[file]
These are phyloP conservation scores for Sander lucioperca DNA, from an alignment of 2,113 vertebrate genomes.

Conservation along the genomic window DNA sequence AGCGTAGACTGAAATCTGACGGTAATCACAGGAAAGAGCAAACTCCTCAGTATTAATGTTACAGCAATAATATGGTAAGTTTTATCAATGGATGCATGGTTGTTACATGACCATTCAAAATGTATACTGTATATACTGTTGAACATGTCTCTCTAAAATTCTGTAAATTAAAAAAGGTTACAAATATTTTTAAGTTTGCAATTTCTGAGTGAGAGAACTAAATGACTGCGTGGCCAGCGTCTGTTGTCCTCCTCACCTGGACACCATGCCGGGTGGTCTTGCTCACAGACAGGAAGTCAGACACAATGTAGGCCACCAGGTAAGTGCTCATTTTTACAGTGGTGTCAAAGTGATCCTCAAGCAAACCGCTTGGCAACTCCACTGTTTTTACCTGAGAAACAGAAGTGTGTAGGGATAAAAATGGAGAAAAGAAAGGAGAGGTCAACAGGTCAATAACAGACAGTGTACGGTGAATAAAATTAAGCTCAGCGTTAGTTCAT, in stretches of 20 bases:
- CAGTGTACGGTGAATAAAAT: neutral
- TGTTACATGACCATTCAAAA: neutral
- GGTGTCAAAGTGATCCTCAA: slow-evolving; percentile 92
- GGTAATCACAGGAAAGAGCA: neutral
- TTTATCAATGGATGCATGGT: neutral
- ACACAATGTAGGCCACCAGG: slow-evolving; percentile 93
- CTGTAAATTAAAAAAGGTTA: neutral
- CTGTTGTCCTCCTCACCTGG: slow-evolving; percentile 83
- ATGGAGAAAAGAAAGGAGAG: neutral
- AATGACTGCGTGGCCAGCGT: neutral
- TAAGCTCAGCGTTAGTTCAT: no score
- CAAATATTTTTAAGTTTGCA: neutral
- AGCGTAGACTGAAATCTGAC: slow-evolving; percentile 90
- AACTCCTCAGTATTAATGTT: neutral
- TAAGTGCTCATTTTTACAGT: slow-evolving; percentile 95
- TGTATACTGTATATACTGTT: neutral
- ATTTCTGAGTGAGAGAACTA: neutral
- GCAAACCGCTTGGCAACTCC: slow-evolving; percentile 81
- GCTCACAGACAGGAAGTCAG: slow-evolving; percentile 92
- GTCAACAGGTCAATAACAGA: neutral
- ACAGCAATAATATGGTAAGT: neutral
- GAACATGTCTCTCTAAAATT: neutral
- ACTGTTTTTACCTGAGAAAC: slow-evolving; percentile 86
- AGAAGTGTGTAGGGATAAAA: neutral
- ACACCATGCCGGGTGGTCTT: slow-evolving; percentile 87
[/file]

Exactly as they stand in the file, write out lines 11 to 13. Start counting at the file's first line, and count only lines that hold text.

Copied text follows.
- ATGGAGAAAAGAAAGGAGAG: neutral
- AATGACTGCGTGGCCAGCGT: neutral
- TAAGCTCAGCGTTAGTTCAT: no score